New CDC study: mRNA vaccines 90% effective

Coronaviruses range from colds to more severe infections such as SARS (SARS-CoV) and MERS (MERS-CoV) and the current Covid-19 (SARS-CoV-2). To date, there is no FDA-approved vaccine for the prevention of coronavirus infections. Both have FDA emergency clearances.

Two of the Covid-19 vaccines available in the United States use messenger RNA technology to prevent or reduce symptoms of Covid-19 infection. This mRNA vaccine technology is new; The consequences of altered DNA, if any, are unknown. However, others, including the CDC, said the virus would not interact with DNA.

Other scientists believe that mRNA vaccines can penetrate DNA and change it permanently. Like DNA vaccines, RNA vaccines use part of the virus’ genetic code to get the immune system to respond.

An article that is currently in the preprint (not yet peer-reviewed) describes a laboratory study in which some pieces of Covid-19 RNA were converted into DNA and then integrated into human chromosomes.

Medical Daily spoke to lead author Dr. med. Rudolf Jaenisch. A professor of biology at MIT, Dr. Jaenisch, conducted the first experiment that demonstrated that genetic defects in rodents can be corrected. He is currently working on Parkinson’s, Alzheimer’s, Autism, and human cancer. He has received numerous awards for his work, including the Wolf Prize for Medicine.

MD: Does your recent study show that the Covid-19 mRNA vaccines can damage DNA in humans?

Dr. Jaenisch: No real signs of damage. The mRNA can integrate with DNA and possibly be expressed, but there is no direct evidence of this.

MD: If the mRNA vaccines can integrate into human DNA, what could that mean for the future?

Dr. Jaenisch: It will be a breakthrough technology. It will change the way diseases are treated.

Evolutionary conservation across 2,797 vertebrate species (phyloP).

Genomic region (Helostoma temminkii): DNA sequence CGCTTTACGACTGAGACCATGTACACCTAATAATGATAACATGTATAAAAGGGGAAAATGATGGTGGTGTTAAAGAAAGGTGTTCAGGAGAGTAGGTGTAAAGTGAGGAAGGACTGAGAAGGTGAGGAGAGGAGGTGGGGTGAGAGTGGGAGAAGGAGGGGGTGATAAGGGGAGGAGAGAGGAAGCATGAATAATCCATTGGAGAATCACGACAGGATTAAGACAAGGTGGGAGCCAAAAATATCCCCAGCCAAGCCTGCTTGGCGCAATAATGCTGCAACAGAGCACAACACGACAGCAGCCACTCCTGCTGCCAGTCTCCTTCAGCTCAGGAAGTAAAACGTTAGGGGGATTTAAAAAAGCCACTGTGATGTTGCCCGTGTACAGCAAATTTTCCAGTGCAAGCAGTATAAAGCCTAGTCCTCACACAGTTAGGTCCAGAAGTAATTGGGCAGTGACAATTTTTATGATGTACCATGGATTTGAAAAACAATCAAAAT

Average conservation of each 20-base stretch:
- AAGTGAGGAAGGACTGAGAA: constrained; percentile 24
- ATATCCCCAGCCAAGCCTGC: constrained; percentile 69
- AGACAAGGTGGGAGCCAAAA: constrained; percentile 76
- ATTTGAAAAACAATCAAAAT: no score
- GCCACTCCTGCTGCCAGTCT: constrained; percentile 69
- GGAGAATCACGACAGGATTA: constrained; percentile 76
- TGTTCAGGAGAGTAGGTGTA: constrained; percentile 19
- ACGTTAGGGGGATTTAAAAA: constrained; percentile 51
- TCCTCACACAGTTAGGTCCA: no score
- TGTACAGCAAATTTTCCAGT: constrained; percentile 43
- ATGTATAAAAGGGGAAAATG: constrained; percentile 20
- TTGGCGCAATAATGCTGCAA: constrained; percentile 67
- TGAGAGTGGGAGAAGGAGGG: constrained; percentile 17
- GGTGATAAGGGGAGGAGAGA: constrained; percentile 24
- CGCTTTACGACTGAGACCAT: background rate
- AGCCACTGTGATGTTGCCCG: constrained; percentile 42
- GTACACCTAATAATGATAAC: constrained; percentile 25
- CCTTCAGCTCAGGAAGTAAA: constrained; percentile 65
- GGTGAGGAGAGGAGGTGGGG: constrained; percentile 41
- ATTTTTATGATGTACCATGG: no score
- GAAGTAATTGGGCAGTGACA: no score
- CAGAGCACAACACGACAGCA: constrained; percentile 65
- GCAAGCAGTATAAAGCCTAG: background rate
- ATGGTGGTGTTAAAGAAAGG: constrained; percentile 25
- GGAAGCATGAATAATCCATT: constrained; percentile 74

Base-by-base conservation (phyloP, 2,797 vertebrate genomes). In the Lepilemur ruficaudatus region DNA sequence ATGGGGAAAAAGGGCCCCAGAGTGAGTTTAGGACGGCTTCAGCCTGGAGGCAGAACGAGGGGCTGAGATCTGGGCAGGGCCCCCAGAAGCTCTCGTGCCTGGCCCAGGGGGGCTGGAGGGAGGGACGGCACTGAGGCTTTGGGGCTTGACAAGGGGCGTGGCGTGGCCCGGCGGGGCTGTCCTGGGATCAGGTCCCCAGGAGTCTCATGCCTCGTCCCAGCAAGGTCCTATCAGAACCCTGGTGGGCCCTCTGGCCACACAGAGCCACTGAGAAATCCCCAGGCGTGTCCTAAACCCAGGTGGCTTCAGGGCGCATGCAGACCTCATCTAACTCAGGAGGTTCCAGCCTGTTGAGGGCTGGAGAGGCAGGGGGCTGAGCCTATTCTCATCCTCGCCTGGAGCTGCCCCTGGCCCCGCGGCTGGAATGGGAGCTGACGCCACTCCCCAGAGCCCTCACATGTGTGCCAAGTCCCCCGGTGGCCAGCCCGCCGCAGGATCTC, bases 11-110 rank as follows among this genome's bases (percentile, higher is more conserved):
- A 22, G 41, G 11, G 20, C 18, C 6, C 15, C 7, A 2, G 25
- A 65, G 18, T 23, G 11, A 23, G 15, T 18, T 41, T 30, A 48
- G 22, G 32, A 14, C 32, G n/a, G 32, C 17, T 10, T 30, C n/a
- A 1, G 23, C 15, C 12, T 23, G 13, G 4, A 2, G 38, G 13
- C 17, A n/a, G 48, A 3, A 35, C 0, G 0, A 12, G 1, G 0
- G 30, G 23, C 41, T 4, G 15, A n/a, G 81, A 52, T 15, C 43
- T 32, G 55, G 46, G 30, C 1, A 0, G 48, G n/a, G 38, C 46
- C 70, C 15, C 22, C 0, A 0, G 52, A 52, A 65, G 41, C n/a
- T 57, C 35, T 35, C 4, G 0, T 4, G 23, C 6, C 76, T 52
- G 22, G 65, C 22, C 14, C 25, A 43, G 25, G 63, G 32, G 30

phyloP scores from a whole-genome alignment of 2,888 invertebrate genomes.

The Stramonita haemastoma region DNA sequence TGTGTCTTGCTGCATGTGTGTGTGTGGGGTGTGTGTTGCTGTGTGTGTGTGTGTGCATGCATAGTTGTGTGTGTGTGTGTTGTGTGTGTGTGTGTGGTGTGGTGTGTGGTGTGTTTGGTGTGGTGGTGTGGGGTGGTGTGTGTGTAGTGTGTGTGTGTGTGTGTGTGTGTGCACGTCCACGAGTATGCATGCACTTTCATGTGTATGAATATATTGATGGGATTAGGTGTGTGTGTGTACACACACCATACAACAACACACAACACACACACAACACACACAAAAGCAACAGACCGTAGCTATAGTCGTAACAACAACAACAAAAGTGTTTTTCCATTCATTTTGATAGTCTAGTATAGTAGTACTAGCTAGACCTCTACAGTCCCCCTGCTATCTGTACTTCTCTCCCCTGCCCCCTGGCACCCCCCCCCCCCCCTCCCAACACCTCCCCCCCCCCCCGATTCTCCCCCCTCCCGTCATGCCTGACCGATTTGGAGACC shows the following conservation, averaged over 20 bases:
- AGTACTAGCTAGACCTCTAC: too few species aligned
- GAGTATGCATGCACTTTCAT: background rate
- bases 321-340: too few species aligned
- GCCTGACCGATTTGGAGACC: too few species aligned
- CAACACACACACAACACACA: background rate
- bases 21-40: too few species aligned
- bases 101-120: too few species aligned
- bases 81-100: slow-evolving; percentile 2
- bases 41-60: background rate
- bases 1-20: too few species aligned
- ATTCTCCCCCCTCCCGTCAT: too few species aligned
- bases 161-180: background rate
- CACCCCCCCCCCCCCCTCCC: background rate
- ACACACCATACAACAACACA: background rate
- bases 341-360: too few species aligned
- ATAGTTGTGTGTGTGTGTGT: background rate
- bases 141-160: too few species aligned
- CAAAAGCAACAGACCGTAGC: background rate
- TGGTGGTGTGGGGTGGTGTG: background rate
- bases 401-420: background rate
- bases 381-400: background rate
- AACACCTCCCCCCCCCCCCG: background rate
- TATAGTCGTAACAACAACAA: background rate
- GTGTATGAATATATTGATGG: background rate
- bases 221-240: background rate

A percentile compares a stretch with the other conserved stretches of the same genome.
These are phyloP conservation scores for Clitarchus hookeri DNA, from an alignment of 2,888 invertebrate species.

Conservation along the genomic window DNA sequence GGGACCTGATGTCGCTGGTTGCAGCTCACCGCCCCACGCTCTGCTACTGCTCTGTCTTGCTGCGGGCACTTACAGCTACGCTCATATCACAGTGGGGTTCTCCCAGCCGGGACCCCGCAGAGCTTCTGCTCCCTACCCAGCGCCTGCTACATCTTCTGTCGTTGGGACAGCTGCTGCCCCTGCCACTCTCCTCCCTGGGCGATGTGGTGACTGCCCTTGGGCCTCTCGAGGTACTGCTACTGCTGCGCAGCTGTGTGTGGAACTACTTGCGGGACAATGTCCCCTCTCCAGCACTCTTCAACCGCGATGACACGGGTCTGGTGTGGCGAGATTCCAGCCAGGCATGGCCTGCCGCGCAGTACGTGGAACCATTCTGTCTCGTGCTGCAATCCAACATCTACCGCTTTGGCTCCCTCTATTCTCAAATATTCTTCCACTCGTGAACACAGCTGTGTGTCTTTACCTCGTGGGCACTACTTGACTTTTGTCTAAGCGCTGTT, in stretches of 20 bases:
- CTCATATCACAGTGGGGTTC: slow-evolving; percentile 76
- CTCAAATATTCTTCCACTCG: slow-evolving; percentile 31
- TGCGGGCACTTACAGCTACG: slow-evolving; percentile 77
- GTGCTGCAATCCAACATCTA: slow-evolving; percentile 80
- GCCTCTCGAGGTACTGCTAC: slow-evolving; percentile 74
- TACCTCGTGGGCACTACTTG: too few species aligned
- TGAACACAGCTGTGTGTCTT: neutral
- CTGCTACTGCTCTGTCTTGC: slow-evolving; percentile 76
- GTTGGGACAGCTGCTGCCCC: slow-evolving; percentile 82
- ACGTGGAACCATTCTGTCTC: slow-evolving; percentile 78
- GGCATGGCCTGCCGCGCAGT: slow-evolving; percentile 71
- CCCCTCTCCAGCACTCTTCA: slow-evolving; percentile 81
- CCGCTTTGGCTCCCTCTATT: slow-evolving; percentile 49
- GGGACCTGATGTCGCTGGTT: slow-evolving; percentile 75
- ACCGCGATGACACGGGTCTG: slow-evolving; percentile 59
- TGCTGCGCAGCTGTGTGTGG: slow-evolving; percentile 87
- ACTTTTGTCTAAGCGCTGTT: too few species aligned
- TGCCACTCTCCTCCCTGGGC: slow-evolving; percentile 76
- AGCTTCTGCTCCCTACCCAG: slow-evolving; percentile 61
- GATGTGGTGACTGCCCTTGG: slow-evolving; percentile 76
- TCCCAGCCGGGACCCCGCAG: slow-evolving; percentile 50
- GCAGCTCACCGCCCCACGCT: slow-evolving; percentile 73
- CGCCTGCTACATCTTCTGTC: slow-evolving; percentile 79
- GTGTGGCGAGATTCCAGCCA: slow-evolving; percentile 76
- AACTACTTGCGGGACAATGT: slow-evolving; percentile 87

MD: How will mRNA or DNA vaccines change treatment?

Dr. Jaenisch: These mRNA Covid-19 vaccines are the first to show the safety and effectiveness of this type of therapy. If there is enough evidence that this technology is safe and effective, it has great potential for future therapies to treat many diseases.

The Jaenisch Laboratory’s work could also explain why patients who have recovered from Covid-19 still test positive for the disease months later, according to an ABC news report. If the virus modifies these patients’ DNA, its genetic information could still be active. The Jaenisch laboratory found that the virus used an enzyme called LINE-1 to return to the cell to replicate. LINE-1 is readily available in the human genome.

Regarding whether mRNA vaccines could alter DNA, Dr. Jaenisch this for a good cause. He also believes that this new technology will lead the way to breakthrough treatments for many diseases that affect humans. Since Dr. Jaenisch has studied DNA in cancer and neurological diseases for decades, what he thinks is likely is probably more than most of us know.

Yvonne Stolworthy MSN, RN graduated from Nursing School in 1984 and spent many years in intensive care and as an educator in a variety of settings including clinical trials.